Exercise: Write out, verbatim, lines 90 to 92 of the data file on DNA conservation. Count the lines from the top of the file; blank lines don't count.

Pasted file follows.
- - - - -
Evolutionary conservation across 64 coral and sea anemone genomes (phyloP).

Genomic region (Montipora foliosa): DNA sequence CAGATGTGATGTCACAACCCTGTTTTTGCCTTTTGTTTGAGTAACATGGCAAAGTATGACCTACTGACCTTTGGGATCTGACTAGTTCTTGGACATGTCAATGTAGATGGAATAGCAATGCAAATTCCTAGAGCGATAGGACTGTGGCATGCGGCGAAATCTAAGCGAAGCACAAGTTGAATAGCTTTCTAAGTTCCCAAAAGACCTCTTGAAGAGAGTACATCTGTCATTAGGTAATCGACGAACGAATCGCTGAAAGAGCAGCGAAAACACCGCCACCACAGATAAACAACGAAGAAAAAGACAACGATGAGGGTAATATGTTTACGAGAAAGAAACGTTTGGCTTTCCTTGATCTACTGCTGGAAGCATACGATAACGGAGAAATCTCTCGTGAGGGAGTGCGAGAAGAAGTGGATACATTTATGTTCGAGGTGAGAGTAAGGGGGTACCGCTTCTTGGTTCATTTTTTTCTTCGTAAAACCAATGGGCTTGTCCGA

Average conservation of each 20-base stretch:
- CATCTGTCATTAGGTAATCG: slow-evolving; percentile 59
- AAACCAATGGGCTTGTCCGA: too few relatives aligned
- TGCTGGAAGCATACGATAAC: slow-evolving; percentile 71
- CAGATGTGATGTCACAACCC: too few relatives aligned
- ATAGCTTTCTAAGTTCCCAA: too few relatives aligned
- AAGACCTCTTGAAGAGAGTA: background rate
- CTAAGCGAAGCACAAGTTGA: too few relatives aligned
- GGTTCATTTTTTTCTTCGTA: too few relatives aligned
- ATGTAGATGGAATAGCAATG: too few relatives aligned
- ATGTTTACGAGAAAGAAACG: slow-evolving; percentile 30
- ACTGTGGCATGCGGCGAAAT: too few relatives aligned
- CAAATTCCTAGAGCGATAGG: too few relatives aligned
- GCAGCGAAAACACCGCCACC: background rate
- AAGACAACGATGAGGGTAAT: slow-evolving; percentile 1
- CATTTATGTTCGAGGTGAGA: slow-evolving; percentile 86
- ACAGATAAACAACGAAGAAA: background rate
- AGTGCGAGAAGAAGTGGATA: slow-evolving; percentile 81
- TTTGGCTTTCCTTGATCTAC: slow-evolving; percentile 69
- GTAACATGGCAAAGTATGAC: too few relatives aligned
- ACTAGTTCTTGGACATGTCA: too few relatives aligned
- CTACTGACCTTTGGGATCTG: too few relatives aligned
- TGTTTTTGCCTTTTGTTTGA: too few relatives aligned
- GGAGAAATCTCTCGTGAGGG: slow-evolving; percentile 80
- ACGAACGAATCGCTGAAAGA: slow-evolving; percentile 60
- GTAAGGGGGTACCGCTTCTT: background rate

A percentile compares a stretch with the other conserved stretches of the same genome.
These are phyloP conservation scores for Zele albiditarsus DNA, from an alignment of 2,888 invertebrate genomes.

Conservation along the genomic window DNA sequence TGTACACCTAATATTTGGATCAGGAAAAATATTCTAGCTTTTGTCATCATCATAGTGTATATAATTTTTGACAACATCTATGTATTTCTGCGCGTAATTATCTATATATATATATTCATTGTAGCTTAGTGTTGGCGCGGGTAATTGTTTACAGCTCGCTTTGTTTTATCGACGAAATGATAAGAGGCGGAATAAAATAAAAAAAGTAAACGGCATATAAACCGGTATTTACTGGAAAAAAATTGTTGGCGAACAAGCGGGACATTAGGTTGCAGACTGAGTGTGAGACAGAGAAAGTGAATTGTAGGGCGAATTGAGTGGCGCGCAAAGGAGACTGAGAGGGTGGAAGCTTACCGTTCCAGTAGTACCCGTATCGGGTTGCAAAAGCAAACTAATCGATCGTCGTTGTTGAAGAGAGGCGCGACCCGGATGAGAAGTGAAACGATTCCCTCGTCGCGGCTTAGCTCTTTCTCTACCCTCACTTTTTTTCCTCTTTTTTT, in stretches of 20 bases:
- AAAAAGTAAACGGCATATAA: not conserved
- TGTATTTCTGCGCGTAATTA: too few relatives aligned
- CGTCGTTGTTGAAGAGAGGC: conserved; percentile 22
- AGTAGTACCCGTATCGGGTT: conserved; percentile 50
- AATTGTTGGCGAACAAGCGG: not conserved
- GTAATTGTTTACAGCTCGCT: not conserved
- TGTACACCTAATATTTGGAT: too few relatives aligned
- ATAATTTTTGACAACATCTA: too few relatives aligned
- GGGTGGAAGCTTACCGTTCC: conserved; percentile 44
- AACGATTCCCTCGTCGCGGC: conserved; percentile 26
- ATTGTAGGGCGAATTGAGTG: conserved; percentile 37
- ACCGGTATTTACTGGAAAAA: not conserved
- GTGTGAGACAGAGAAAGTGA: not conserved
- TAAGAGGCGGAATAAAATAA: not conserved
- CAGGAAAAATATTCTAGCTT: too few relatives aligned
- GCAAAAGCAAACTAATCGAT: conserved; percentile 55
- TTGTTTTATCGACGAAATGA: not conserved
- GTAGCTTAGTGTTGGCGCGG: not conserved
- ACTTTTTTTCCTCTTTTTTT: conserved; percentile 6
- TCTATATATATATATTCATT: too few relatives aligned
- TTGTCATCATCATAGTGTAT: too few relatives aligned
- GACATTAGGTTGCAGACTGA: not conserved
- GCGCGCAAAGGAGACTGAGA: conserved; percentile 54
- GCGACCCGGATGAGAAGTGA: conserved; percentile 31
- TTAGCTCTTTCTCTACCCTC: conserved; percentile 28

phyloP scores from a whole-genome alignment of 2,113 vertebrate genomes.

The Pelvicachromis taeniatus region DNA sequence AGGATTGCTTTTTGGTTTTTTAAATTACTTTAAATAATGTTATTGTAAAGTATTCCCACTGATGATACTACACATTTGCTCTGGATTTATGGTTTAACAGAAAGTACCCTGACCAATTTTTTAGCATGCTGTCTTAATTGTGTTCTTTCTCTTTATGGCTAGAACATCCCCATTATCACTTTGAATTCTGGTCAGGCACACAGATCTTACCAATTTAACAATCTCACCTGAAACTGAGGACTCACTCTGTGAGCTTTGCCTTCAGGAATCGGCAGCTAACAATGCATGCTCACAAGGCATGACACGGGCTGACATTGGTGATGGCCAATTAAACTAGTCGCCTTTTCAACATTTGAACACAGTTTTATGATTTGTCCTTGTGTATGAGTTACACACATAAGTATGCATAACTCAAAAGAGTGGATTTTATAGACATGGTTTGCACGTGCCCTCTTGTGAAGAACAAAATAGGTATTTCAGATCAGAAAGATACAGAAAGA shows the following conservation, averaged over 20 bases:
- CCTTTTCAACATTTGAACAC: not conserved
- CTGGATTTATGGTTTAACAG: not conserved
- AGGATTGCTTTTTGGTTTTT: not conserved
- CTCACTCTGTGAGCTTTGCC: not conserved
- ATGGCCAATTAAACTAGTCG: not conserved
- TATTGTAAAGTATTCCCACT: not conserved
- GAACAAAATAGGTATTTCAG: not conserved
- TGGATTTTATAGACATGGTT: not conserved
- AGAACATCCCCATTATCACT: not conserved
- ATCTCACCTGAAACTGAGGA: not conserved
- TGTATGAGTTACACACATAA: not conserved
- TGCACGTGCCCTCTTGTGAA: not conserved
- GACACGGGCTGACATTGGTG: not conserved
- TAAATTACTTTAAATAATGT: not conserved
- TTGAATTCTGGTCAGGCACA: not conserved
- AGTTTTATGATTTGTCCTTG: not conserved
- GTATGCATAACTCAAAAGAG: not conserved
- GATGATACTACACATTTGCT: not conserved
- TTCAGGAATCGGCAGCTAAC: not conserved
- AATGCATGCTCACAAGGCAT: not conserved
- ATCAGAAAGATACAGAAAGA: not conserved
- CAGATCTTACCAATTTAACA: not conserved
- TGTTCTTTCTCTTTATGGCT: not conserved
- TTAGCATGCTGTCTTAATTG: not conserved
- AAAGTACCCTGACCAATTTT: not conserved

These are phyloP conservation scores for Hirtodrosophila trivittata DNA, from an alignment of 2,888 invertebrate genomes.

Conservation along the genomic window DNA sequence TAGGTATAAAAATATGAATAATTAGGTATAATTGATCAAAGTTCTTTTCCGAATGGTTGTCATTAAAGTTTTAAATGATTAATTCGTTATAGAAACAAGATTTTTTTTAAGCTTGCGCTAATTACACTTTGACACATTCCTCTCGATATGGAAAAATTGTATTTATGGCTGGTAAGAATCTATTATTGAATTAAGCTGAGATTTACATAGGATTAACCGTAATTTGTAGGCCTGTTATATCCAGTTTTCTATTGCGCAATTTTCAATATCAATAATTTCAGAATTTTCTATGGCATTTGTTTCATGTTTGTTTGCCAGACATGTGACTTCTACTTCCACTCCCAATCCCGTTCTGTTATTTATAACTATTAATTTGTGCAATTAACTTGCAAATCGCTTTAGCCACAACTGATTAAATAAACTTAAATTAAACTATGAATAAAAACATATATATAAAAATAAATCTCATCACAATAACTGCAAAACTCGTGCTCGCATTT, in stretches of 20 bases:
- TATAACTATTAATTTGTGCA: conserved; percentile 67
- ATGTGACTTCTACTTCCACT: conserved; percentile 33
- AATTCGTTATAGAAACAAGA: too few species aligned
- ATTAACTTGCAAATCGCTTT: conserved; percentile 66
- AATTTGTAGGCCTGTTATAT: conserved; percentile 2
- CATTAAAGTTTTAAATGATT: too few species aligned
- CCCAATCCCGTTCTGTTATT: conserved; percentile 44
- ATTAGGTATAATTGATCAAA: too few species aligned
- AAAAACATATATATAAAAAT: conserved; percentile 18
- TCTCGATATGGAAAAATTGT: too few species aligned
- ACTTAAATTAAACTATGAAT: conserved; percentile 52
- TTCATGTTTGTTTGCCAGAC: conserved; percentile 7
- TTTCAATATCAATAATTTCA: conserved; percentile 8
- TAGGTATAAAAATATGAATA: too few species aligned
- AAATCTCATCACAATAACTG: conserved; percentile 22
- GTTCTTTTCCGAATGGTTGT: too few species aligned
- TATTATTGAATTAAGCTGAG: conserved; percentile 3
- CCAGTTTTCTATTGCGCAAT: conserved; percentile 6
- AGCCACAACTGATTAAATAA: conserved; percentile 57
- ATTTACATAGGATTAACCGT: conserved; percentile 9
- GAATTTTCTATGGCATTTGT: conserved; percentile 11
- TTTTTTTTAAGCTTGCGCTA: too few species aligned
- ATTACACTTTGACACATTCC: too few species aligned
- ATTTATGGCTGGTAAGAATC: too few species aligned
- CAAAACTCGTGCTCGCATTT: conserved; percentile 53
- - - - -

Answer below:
- AATTTGTAGGCCTGTTATAT: conserved; percentile 2
- CATTAAAGTTTTAAATGATT: too few species aligned
- CCCAATCCCGTTCTGTTATT: conserved; percentile 44